And the best part is, it's truly local, utilizing all Michigan fruits. While many other cider makers will incorporate other fruits into their ciders (like raspberry or cranberry), Tandem uses exclusively apples (though they do make a "perry" -- cider made from pears -- in the fall). Dan wants each product to be an expression of the apples he uses, whether traditional cider apples like Sheep's Nose and Fameuse, classic table apples like Northern Spy and Red Delicious, antique apples, even crab and wild apples. Dan notes that there is much more awareness of ciders now, which he attributes to the growing craft beer movement. "20 years ago when microbrews came out it was a hard sell because people had no way to wrap their heads around it," he says. "[Now breweries like Short's and Right Brain are experimenting with different flavored beers] and people see something made from apples and say, 'Oh hey, great!'"

Dan also attributes cider's popularity with Michigan's rich agricultural heritage and Michiganders' inherent connection to the land, with agriculture as Michigan's second-largest industry. "... Michigan is known for its huge manufacturing base. Agriculture has been overshadowed by manufacturing [but is still a huge part of people's lives here]."

Tandem works with several local growers on Leelanau for the many different varieties of apples they use in their ciders. They've recently planted 12 different varieties of traditional hard cider apples and have their growers planting more traditional varieties for them, in addition to the heirloom and heritage varieties they also use. "Cider fruit is interesting -- [the apples] taste horrible when you bite into them; they're very tannic. But once they're fermented it leaves a lot more body and depth behind."

They'll continue making ciders out of popular table varieties too; their hottest seller is the Smackintosh, made predominantly with the same household staple Macintosh apples everyone knows and loves. "People just connect to that and remember their childhood stopping at the cider mill and eating those Macintosh apples."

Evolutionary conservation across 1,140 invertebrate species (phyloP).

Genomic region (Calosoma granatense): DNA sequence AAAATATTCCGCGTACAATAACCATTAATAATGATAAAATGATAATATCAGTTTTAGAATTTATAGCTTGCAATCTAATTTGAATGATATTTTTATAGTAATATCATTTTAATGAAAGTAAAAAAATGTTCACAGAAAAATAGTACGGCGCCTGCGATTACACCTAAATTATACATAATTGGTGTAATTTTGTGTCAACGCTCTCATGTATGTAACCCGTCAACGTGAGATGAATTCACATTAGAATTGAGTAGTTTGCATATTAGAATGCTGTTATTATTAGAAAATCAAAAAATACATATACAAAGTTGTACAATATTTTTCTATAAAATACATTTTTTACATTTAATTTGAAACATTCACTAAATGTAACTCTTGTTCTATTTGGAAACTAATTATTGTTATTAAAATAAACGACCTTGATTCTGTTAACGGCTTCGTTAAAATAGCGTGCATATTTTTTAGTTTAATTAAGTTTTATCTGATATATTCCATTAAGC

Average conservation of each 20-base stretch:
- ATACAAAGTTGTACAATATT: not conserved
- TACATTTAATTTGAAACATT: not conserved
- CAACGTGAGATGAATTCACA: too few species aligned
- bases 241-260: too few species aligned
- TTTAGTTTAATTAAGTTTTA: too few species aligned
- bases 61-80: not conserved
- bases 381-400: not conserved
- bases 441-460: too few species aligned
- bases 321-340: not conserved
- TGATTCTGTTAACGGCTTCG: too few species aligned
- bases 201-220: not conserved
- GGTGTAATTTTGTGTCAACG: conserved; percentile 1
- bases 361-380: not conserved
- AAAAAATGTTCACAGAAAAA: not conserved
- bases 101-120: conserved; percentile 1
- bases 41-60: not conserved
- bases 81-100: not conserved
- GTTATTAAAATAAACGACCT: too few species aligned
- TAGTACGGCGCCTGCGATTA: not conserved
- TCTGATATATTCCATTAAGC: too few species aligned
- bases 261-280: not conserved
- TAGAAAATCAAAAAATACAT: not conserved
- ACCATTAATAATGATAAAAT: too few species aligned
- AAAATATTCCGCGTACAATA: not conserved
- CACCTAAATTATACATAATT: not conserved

In addition to the Smackintosh, which has a lot of residual sugar, Tandem makes a variety of different ciders highlighting different flavor profiles from the bone-dry Crabster (made with crab and wild apples) to the moderately dry Farmhouse (classic cider apples) and the semi-sweet and highly complex Early Day (a blend of six cider and table varieties).

Because of the unseasonably warm weather the state experienced in March followed by frost in April, Michigan has reported losses of upwards of 90% of their apple crops for the year (though actual growers say it's more like 75% statewide -- still huge). Up in Leelanau, they still have about 40% of their crop. What does this mean for the cider industry? "It's not going to be a big growth year," Dan says. "We're not going to be making any extra." He adds that last year's crop was so abundant he was able to make enough so that he will still have plenty to sell throughout this year and keep his business going.

"[Sometimes] there's apples coming out of everywhere and we don't have enough boxes to put them in, and some varietals are known for being really biennial. Downstate was hit really hard for fruit but I think we'll be okay," adding that it's the major producers who supply corporate chains like Meijer and McDonald's who are scrambling. Dan at least is resourceful. "Last year we picked a lot of wild apples. We picked some that were incredibly tasty and some that were incredibly tannic and bitter [but made for great cider]. We're already marking wild trees [for this year] and will definitely be doing more of that."

As one of Michigan's largest dedicated hard cider producers, Tandem is still by no means a massive operation and distribution remains limited, but southeast Michiganders can find their products at the Produce Station in Ann Arbor and the MI General Store in Ypsilanti. Many of their products are only available on draft in the Leelanau tasting room, as if you really need another reason to visit northern Michigan this year. (You do. It's this.) And hey, this place is something Mario Batali and I can agree on.